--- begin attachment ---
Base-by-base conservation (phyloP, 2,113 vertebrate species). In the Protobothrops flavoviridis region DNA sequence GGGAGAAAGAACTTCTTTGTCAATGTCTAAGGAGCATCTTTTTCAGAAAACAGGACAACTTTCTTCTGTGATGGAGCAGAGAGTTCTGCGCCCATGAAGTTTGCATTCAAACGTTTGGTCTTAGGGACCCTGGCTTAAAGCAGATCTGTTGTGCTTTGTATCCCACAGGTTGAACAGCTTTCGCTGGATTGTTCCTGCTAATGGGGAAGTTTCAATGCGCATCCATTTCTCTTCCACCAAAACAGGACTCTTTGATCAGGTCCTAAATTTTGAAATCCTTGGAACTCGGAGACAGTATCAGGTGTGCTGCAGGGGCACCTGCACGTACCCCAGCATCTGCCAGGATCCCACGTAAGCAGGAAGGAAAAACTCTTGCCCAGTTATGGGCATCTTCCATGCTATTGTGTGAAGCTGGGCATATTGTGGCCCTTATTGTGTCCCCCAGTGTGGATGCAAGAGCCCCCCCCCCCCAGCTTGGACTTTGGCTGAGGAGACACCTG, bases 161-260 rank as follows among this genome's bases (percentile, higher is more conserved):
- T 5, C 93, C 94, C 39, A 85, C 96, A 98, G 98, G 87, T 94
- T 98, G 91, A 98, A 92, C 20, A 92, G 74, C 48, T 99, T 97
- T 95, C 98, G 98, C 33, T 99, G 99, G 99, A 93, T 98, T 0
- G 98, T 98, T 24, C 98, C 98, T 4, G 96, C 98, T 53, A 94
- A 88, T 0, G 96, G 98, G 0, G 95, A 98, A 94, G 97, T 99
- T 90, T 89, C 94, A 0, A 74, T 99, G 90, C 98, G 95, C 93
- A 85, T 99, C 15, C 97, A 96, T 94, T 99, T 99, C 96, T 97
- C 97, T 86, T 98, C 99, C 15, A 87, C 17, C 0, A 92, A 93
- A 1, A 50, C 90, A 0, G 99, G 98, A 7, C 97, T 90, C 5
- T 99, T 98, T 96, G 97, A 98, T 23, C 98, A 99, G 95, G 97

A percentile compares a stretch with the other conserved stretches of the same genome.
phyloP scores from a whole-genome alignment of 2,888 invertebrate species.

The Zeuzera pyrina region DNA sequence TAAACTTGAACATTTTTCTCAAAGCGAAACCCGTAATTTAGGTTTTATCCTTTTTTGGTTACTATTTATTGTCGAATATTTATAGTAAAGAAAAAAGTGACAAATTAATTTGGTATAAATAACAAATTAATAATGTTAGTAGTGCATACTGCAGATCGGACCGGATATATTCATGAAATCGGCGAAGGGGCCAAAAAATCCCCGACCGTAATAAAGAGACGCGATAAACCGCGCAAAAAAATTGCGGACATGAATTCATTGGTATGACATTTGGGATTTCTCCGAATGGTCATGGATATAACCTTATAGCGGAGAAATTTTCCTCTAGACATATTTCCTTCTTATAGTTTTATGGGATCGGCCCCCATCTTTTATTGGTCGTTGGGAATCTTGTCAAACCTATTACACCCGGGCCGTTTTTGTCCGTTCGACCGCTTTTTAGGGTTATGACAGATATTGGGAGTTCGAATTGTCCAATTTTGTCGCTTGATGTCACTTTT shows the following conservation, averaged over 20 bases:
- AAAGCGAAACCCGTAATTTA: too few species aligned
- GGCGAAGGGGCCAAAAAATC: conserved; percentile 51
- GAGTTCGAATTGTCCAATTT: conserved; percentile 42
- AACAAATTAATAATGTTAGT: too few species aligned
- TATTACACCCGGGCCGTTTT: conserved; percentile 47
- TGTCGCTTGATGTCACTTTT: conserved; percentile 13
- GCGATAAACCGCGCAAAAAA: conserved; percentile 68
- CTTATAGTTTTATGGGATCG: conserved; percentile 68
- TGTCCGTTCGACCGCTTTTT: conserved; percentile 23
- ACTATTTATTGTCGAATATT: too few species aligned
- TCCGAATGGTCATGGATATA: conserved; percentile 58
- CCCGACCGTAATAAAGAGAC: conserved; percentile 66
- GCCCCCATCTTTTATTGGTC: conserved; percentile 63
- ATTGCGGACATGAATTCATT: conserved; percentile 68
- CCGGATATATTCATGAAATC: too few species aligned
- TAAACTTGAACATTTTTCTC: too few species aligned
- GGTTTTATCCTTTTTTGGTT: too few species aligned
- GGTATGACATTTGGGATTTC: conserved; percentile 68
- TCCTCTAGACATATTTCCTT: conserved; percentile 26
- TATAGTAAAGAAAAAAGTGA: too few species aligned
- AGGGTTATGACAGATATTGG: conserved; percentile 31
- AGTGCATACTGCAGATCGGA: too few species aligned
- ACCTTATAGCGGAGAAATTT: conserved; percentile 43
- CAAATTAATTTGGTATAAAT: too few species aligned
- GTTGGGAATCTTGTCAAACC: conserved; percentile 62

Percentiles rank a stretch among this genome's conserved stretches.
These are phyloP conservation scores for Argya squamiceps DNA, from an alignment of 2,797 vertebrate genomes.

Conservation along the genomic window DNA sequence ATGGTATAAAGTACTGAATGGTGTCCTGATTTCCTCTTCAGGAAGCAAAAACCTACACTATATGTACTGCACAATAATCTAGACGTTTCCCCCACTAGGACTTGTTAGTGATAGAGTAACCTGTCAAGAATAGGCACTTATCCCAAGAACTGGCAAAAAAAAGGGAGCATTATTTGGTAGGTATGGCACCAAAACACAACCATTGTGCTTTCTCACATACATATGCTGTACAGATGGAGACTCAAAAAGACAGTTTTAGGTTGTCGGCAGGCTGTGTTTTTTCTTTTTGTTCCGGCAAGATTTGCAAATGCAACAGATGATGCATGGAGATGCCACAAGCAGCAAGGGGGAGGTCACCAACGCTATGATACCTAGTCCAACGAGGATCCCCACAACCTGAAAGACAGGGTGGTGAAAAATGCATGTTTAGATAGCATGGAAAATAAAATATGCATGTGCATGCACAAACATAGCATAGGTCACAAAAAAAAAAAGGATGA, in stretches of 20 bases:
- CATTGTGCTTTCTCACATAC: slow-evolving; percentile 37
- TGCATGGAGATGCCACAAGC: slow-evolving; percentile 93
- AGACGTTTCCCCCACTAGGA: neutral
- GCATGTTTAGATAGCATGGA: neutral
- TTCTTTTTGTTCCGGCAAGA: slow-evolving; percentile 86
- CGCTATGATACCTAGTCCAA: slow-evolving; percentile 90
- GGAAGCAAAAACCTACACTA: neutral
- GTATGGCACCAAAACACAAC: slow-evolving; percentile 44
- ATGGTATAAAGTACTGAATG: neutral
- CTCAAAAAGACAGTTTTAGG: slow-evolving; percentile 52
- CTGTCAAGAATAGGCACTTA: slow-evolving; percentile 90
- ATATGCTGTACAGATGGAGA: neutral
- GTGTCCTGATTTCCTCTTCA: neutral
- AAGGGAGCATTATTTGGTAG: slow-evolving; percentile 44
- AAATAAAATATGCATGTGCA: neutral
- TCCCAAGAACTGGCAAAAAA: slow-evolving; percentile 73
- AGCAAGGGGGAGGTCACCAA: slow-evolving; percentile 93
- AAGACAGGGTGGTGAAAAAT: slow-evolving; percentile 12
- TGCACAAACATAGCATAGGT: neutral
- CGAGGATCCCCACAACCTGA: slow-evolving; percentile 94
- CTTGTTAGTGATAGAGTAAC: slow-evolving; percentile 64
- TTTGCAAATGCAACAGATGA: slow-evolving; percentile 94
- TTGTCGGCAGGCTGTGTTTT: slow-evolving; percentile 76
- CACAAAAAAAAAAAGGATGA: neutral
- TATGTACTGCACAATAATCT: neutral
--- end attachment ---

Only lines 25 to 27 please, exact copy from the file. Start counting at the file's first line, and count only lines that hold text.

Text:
- TCCGAATGGTCATGGATATA: conserved; percentile 58
- CCCGACCGTAATAAAGAGAC: conserved; percentile 66
- GCCCCCATCTTTTATTGGTC: conserved; percentile 63